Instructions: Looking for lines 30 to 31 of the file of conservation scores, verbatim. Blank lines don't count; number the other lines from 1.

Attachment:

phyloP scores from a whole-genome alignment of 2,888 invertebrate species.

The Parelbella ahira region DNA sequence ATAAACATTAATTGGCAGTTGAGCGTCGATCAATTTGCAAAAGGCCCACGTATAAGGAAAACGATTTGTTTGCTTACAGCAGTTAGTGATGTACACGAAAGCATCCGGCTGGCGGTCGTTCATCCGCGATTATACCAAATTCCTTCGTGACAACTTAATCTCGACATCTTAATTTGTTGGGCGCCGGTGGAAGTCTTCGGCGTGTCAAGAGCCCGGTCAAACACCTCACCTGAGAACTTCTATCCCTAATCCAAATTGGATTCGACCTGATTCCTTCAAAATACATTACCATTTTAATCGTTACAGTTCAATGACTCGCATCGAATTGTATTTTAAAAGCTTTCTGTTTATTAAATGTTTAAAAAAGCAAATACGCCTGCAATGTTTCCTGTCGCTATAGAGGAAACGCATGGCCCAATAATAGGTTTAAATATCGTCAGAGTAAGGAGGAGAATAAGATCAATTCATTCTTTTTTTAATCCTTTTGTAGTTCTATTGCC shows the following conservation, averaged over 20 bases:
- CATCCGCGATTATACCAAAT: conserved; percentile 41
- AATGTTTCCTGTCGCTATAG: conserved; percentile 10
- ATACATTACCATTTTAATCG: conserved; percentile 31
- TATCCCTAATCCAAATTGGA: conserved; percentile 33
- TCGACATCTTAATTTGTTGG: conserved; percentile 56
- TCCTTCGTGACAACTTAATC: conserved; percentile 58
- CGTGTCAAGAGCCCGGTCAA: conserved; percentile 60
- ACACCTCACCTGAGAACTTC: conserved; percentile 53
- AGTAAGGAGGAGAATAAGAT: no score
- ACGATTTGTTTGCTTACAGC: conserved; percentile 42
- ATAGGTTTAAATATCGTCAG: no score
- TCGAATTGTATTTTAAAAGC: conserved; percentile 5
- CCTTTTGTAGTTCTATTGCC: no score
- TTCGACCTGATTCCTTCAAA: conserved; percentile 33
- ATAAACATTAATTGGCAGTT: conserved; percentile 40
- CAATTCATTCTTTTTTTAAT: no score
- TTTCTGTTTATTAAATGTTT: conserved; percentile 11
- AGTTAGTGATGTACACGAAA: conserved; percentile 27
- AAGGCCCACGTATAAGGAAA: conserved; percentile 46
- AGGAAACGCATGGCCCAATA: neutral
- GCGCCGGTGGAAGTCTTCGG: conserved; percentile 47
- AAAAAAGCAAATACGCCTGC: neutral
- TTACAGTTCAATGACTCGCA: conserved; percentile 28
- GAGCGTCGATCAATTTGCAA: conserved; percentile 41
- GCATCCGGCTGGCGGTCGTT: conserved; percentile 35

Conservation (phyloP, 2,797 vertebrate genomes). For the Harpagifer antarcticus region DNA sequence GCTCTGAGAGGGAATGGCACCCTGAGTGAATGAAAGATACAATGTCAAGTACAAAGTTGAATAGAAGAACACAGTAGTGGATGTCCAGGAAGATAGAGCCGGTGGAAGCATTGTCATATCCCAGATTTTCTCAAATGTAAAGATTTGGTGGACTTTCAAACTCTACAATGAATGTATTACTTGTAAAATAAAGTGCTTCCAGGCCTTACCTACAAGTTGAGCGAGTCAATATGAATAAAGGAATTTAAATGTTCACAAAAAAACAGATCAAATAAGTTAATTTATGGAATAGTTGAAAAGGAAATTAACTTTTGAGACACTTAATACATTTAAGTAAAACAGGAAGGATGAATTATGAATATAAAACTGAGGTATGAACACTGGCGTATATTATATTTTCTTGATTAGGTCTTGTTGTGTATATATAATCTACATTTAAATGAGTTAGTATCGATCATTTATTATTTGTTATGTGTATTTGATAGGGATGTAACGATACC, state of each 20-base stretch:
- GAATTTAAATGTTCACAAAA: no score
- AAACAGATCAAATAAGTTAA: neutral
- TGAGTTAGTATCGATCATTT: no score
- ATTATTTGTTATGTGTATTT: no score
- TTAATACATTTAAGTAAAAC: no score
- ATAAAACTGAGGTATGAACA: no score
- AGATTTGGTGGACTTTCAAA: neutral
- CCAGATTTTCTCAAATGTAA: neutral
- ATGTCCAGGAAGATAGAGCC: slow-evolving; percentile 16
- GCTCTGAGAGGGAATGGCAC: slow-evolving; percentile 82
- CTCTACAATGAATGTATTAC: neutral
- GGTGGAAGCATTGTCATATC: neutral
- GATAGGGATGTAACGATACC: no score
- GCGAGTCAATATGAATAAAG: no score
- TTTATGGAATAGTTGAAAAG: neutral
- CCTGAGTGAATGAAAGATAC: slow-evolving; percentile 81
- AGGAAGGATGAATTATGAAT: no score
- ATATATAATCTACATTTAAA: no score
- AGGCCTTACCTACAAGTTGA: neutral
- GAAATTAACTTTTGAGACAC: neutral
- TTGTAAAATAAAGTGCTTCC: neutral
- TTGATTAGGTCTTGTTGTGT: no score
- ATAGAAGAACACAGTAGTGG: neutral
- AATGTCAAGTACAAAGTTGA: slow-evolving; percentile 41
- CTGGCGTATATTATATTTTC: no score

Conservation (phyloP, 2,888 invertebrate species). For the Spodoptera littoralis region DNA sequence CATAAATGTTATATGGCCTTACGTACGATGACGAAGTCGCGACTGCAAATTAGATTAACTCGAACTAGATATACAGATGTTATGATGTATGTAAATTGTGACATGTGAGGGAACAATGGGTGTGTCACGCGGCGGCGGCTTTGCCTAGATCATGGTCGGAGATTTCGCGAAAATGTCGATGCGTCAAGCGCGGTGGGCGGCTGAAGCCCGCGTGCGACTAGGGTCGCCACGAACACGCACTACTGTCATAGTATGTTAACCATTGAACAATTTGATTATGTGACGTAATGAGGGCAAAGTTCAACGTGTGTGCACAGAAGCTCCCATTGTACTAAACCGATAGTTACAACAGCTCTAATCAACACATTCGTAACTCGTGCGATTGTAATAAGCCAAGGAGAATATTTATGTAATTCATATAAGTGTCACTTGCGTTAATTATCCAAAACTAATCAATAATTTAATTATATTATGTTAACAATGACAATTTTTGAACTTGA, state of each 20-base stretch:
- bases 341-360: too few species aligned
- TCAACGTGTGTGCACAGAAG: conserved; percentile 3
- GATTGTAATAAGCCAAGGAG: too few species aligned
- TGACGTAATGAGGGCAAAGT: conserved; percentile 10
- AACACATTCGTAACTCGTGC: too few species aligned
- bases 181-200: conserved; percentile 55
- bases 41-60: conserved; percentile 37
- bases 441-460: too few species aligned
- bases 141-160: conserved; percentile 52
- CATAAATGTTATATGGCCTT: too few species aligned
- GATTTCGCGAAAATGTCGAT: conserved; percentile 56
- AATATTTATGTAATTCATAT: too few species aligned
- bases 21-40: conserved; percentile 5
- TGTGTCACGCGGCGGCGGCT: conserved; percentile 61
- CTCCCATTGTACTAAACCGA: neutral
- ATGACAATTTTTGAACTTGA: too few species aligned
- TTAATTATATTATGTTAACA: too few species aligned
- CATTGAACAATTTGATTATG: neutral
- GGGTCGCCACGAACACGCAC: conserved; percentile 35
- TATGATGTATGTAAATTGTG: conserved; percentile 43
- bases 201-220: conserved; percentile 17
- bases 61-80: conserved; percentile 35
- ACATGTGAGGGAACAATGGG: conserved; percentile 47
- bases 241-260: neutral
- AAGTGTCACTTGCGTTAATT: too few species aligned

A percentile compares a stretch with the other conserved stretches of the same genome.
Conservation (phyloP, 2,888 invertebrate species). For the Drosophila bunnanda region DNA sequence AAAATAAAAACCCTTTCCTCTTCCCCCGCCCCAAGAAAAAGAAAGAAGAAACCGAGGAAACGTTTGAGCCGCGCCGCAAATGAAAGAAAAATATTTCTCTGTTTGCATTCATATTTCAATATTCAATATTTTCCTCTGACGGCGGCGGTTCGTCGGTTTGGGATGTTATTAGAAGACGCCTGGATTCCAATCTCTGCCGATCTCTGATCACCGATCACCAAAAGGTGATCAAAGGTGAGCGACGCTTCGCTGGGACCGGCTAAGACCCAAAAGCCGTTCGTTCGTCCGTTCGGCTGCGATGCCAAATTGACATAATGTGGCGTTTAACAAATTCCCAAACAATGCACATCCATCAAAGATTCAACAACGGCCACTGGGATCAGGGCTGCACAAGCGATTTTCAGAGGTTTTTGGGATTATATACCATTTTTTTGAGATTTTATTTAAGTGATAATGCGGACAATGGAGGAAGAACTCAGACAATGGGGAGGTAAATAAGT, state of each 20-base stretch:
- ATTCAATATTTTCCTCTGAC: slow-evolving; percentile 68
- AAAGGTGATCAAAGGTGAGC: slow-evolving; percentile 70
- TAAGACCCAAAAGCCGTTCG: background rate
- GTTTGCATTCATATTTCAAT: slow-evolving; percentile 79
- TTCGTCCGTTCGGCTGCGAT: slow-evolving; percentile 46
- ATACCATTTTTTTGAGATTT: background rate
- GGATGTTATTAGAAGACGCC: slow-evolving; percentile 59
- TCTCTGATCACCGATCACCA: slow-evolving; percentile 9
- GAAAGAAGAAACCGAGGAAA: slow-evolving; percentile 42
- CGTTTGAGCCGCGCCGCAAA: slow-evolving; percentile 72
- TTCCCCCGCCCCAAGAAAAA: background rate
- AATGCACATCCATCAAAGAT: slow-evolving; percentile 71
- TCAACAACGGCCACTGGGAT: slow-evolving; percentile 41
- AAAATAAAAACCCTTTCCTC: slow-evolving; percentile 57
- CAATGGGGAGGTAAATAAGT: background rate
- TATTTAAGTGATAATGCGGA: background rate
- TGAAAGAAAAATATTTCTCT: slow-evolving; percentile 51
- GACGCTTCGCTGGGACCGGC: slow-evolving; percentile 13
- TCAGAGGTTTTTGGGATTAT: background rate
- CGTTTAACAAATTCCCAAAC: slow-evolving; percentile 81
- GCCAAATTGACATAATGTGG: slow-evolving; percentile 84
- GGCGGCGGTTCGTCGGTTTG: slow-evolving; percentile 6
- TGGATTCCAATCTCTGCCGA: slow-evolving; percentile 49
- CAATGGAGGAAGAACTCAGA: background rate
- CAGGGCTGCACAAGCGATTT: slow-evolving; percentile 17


- AAACAGATCAAATAAGTTAA: neutral
- TGAGTTAGTATCGATCATTT: no score